Jewelry Tips for Valentine’s
Valentine’s Day is rife with tradition. Couples may have their own unique traditions, but others, like Valentine’s Day date nights, are widely popular.
One Valentine’s Day tradition many couples embrace is the exchange of gifts. Shoppers might not need much advice when purchasing heart-shaped boxes of chocolates or flowers for their sweethearts. However, when shopping for jewelry, Vmay feel as though they’re in over their heads. The following tips, courtesy of the Better Business Bureau®, can help shoppers as they navigate the potentially confusing process of buying jewelry.
Diamonds –The BBB notes that diamonds’ value is based on color, cut, clarity, and carat. Often referred to as the “4 Cs,” this criteria refers to the grade of the color (color), the way the diamond is finished (cut), how flawless the diamond is (clarity), and its weight (carat). When shopping for diamonds, the BBB advises asking jewelers if they have the most up-to-date testing equipment, which makes it easier for them to distinguish between diamonds and lab-created gemstones. That’s important, as lab-created gemstones resemble diamonds and may not be detectable if jewelers are using testing equipment designed to identify cubic zirconia.
Colored gemstones–Colored gemstones are very popular, and the BBB notes that various new stone treatments have been developed to improve their appearance and durability. However, the BBB also notes that such treatments may adversely affect the value of the gem and necessitate special care in order to maintain the gem’s appearance. When shopping for colored gemstones, ask the jeweler if an item has been treated and if there’s any special maintenance required. Imitation or assembled stones may look like natural stones, so shoppers should ask if a stone is natural, synthetic or imitation before purchasing anything.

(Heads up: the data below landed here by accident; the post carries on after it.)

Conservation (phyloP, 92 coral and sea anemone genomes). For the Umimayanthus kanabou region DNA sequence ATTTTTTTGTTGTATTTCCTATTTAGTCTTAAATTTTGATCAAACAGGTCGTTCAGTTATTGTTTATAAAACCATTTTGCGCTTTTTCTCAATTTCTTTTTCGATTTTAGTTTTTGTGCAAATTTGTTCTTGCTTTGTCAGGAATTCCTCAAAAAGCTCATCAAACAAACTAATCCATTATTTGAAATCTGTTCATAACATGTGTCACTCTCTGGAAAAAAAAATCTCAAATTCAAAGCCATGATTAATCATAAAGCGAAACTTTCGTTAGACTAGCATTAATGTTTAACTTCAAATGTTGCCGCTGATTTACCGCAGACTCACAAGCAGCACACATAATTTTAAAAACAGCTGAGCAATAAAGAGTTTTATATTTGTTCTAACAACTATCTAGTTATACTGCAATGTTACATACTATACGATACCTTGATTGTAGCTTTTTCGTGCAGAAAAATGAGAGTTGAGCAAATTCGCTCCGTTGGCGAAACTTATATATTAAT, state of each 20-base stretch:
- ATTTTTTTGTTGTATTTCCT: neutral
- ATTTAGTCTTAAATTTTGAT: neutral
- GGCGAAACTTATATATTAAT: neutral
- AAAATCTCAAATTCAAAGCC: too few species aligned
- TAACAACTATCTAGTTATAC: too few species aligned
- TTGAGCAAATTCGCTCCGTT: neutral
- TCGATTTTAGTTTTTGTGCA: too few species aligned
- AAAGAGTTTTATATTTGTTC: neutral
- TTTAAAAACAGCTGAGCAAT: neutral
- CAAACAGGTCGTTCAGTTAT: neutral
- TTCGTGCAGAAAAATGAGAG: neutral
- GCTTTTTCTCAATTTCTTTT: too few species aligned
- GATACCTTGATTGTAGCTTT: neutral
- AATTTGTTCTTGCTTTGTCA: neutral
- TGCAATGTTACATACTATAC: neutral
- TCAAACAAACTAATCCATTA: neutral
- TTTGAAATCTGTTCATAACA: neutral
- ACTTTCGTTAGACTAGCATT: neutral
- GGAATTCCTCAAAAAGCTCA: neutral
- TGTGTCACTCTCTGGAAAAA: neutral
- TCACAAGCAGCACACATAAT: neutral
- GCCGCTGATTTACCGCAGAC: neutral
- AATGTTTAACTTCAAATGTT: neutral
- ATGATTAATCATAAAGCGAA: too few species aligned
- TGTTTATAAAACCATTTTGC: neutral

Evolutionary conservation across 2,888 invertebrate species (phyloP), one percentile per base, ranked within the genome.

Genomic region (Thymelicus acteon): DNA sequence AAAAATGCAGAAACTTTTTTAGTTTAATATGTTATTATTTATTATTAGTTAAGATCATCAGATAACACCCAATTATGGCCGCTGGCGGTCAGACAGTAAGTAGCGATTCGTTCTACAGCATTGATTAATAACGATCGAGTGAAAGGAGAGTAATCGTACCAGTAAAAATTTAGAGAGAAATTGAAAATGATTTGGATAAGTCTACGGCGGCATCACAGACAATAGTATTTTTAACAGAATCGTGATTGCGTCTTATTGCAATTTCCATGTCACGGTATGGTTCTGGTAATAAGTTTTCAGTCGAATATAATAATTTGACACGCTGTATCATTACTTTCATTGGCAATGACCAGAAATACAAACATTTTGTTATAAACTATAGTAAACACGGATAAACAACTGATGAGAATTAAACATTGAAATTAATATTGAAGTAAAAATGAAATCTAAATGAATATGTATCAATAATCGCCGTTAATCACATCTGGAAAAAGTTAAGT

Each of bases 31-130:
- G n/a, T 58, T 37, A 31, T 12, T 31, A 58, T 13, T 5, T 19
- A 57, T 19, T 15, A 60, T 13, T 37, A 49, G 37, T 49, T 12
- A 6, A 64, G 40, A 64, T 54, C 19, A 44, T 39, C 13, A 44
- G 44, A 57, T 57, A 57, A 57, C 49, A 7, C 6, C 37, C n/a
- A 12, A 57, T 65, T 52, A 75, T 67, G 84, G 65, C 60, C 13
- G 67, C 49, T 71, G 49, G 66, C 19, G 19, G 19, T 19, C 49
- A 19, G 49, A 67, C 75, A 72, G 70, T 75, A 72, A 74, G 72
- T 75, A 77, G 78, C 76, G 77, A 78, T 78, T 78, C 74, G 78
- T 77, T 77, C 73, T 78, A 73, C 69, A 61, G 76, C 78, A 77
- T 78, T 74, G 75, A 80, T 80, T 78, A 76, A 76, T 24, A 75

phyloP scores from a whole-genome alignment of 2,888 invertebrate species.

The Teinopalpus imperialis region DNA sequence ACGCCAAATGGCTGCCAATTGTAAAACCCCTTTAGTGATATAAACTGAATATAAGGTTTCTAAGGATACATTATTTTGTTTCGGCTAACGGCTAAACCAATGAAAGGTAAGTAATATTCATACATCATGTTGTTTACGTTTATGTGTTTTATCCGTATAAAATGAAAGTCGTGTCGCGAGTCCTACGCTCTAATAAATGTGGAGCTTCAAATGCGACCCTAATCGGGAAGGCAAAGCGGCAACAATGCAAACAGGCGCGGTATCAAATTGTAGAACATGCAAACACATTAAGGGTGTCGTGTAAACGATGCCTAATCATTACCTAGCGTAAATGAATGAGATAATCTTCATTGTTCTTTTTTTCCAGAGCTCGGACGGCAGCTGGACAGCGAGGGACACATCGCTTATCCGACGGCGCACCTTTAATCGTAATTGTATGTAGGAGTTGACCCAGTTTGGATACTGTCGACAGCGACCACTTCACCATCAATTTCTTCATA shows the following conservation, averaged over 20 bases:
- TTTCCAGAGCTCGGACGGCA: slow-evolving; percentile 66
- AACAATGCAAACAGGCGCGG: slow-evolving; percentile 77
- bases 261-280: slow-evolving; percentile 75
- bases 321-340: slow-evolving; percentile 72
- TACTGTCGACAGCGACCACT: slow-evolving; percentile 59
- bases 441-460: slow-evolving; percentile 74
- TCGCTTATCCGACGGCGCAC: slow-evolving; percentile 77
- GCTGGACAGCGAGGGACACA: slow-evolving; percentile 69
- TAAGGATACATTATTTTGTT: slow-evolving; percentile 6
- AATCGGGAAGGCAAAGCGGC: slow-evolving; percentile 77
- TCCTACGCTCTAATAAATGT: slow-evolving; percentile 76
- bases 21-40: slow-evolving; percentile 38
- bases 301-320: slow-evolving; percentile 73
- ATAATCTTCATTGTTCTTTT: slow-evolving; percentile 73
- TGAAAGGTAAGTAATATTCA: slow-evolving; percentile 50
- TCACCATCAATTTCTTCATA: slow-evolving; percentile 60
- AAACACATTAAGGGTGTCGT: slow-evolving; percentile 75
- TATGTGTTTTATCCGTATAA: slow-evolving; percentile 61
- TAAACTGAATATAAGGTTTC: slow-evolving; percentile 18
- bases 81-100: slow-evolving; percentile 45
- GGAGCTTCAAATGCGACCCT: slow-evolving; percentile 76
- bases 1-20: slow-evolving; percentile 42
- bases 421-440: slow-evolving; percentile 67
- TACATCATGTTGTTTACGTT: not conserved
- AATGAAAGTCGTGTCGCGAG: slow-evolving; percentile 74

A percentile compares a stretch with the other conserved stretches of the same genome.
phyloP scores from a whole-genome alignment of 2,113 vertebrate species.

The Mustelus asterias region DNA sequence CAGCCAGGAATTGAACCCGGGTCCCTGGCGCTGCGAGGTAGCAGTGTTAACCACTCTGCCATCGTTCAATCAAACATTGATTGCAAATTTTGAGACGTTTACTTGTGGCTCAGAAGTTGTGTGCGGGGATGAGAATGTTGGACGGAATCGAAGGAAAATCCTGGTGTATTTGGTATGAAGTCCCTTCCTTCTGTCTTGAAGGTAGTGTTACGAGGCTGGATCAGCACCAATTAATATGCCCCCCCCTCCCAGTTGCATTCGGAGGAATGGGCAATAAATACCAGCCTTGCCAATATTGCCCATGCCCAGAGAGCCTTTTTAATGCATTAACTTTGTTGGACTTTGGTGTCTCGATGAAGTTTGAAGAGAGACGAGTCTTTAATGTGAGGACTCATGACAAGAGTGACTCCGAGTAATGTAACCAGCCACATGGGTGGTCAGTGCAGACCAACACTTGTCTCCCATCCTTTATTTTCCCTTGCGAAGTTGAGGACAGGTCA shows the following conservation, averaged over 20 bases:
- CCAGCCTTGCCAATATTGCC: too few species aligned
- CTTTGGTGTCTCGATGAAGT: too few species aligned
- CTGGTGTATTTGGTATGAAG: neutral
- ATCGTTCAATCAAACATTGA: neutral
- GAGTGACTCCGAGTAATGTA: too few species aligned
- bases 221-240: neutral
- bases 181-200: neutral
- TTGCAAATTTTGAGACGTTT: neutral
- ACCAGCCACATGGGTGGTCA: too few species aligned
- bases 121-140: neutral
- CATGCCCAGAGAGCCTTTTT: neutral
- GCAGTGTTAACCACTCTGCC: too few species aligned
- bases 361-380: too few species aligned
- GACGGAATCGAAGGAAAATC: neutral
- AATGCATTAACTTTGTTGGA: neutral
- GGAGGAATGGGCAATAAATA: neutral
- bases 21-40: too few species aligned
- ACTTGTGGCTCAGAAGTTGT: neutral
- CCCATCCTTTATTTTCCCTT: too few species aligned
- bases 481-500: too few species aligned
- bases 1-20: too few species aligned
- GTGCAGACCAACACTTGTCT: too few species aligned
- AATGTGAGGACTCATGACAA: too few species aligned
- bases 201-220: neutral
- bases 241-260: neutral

Gold–When used alone, the word gold implies an item is all gold or 24 karat gold. But the BBB notes that gold is naturally soft and, as a result, is typically mixed with other metals to improve its hardness and durability. The karat-quality marking indicates what proportion of gold is mixed with other metals. For example, the most common mark for gold jewelry is 18K of 750, which signifies an item is 75 percent gold. Lower-karat gold jewelry may include copper, silver, zinc, or other metals. Consumers should ask about these alloys and determine if the item’s ultimate recipient is allergic to certain metals or if he or she has a high acid content in their bodies. People with high acid content in their bodies may have their jewelry turn black as a result.